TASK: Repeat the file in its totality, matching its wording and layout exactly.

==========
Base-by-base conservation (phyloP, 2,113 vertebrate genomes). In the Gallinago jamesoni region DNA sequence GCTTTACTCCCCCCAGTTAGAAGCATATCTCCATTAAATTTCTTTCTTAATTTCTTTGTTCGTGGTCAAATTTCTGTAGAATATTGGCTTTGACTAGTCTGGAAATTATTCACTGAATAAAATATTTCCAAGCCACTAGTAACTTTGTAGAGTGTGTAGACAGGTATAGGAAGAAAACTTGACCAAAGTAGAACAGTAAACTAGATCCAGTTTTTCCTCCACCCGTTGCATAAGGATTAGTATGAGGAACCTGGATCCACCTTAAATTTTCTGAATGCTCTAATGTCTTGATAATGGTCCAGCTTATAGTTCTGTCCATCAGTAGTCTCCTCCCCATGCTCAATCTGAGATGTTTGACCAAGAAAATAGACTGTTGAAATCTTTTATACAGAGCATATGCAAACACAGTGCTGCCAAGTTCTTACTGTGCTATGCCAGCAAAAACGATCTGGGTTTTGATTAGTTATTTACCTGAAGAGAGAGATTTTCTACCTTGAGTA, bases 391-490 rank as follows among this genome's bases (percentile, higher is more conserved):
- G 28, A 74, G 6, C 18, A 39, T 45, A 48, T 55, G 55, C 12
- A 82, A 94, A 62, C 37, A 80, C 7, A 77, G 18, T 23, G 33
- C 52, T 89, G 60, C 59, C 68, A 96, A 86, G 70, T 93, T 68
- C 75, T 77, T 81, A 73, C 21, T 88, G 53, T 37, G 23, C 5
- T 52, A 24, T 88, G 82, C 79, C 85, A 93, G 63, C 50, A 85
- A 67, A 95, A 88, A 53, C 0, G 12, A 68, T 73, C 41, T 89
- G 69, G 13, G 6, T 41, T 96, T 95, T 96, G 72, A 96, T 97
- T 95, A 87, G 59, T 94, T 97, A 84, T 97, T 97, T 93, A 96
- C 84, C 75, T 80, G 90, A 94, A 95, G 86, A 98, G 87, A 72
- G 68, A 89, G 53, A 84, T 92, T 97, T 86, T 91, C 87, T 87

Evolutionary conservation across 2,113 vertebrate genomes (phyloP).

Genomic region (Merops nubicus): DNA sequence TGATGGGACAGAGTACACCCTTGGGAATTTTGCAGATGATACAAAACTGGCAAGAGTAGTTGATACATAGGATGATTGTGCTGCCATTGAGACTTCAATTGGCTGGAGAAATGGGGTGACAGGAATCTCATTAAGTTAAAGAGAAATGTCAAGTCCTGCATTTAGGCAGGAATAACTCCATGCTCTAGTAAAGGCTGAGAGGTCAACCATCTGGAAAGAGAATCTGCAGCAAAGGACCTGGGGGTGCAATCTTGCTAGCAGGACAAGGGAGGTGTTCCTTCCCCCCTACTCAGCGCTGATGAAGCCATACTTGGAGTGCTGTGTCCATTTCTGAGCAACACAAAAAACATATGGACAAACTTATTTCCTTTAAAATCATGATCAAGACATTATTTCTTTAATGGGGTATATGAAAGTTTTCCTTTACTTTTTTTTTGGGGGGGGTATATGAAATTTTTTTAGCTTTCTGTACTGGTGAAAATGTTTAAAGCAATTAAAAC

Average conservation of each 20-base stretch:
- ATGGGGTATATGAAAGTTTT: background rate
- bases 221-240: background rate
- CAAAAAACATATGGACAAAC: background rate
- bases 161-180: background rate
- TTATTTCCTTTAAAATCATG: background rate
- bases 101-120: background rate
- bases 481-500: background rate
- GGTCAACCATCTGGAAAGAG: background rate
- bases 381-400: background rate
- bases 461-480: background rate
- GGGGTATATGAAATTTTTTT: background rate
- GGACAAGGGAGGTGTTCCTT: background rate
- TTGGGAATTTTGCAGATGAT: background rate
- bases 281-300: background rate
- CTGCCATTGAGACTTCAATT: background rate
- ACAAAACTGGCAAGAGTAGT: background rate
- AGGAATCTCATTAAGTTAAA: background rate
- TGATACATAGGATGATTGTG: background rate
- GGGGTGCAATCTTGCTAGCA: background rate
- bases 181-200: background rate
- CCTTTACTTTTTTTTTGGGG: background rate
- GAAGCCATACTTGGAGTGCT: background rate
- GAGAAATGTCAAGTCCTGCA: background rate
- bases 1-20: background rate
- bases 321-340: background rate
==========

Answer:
Base-by-base conservation (phyloP, 2,113 vertebrate genomes). In the Gallinago jamesoni region DNA sequence GCTTTACTCCCCCCAGTTAGAAGCATATCTCCATTAAATTTCTTTCTTAATTTCTTTGTTCGTGGTCAAATTTCTGTAGAATATTGGCTTTGACTAGTCTGGAAATTATTCACTGAATAAAATATTTCCAAGCCACTAGTAACTTTGTAGAGTGTGTAGACAGGTATAGGAAGAAAACTTGACCAAAGTAGAACAGTAAACTAGATCCAGTTTTTCCTCCACCCGTTGCATAAGGATTAGTATGAGGAACCTGGATCCACCTTAAATTTTCTGAATGCTCTAATGTCTTGATAATGGTCCAGCTTATAGTTCTGTCCATCAGTAGTCTCCTCCCCATGCTCAATCTGAGATGTTTGACCAAGAAAATAGACTGTTGAAATCTTTTATACAGAGCATATGCAAACACAGTGCTGCCAAGTTCTTACTGTGCTATGCCAGCAAAAACGATCTGGGTTTTGATTAGTTATTTACCTGAAGAGAGAGATTTTCTACCTTGAGTA, bases 391-490 rank as follows among this genome's bases (percentile, higher is more conserved):
- G 28, A 74, G 6, C 18, A 39, T 45, A 48, T 55, G 55, C 12
- A 82, A 94, A 62, C 37, A 80, C 7, A 77, G 18, T 23, G 33
- C 52, T 89, G 60, C 59, C 68, A 96, A 86, G 70, T 93, T 68
- C 75, T 77, T 81, A 73, C 21, T 88, G 53, T 37, G 23, C 5
- T 52, A 24, T 88, G 82, C 79, C 85, A 93, G 63, C 50, A 85
- A 67, A 95, A 88, A 53, C 0, G 12, A 68, T 73, C 41, T 89
- G 69, G 13, G 6, T 41, T 96, T 95, T 96, G 72, A 96, T 97
- T 95, A 87, G 59, T 94, T 97, A 84, T 97, T 97, T 93, A 96
- C 84, C 75, T 80, G 90, A 94, A 95, G 86, A 98, G 87, A 72
- G 68, A 89, G 53, A 84, T 92, T 97, T 86, T 91, C 87, T 87

Evolutionary conservation across 2,113 vertebrate genomes (phyloP).

Genomic region (Merops nubicus): DNA sequence TGATGGGACAGAGTACACCCTTGGGAATTTTGCAGATGATACAAAACTGGCAAGAGTAGTTGATACATAGGATGATTGTGCTGCCATTGAGACTTCAATTGGCTGGAGAAATGGGGTGACAGGAATCTCATTAAGTTAAAGAGAAATGTCAAGTCCTGCATTTAGGCAGGAATAACTCCATGCTCTAGTAAAGGCTGAGAGGTCAACCATCTGGAAAGAGAATCTGCAGCAAAGGACCTGGGGGTGCAATCTTGCTAGCAGGACAAGGGAGGTGTTCCTTCCCCCCTACTCAGCGCTGATGAAGCCATACTTGGAGTGCTGTGTCCATTTCTGAGCAACACAAAAAACATATGGACAAACTTATTTCCTTTAAAATCATGATCAAGACATTATTTCTTTAATGGGGTATATGAAAGTTTTCCTTTACTTTTTTTTTGGGGGGGGTATATGAAATTTTTTTAGCTTTCTGTACTGGTGAAAATGTTTAAAGCAATTAAAAC

Average conservation of each 20-base stretch:
- ATGGGGTATATGAAAGTTTT: background rate
- bases 221-240: background rate
- CAAAAAACATATGGACAAAC: background rate
- bases 161-180: background rate
- TTATTTCCTTTAAAATCATG: background rate
- bases 101-120: background rate
- bases 481-500: background rate
- GGTCAACCATCTGGAAAGAG: background rate
- bases 381-400: background rate
- bases 461-480: background rate
- GGGGTATATGAAATTTTTTT: background rate
- GGACAAGGGAGGTGTTCCTT: background rate
- TTGGGAATTTTGCAGATGAT: background rate
- bases 281-300: background rate
- CTGCCATTGAGACTTCAATT: background rate
- ACAAAACTGGCAAGAGTAGT: background rate
- AGGAATCTCATTAAGTTAAA: background rate
- TGATACATAGGATGATTGTG: background rate
- GGGGTGCAATCTTGCTAGCA: background rate
- bases 181-200: background rate
- CCTTTACTTTTTTTTTGGGG: background rate
- GAAGCCATACTTGGAGTGCT: background rate
- GAGAAATGTCAAGTCCTGCA: background rate
- bases 1-20: background rate
- bases 321-340: background rate